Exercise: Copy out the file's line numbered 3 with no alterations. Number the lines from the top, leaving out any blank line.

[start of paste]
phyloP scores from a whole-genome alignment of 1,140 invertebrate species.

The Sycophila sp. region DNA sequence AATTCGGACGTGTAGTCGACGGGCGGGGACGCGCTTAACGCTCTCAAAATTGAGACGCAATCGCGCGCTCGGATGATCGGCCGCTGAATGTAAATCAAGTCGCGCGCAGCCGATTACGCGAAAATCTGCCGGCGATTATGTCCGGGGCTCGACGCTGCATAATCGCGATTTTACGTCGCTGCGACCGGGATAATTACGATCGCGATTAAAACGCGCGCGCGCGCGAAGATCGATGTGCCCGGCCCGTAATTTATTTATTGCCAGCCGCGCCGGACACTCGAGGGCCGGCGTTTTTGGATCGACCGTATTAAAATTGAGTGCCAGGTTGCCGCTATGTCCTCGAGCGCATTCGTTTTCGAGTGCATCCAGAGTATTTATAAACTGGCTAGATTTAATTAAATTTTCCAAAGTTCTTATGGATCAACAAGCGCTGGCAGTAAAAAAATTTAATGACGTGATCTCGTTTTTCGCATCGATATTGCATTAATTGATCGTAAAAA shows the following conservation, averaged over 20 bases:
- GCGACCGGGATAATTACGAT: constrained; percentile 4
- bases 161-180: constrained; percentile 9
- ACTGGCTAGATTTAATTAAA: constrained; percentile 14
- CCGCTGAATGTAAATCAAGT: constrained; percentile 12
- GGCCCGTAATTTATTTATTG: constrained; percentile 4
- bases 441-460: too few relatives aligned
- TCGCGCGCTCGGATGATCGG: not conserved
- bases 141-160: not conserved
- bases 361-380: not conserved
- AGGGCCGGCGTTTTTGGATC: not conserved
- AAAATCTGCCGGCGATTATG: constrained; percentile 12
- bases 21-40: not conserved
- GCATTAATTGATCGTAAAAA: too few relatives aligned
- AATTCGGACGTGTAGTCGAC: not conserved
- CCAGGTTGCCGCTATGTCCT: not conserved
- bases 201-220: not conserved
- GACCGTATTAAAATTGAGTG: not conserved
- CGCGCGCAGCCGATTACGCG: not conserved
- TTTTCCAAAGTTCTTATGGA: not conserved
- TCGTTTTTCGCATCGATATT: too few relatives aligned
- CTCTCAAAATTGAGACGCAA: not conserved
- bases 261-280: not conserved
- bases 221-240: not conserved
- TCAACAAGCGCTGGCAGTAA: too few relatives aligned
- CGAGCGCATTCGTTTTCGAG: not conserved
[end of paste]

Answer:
- GCGACCGGGATAATTACGAT: constrained; percentile 4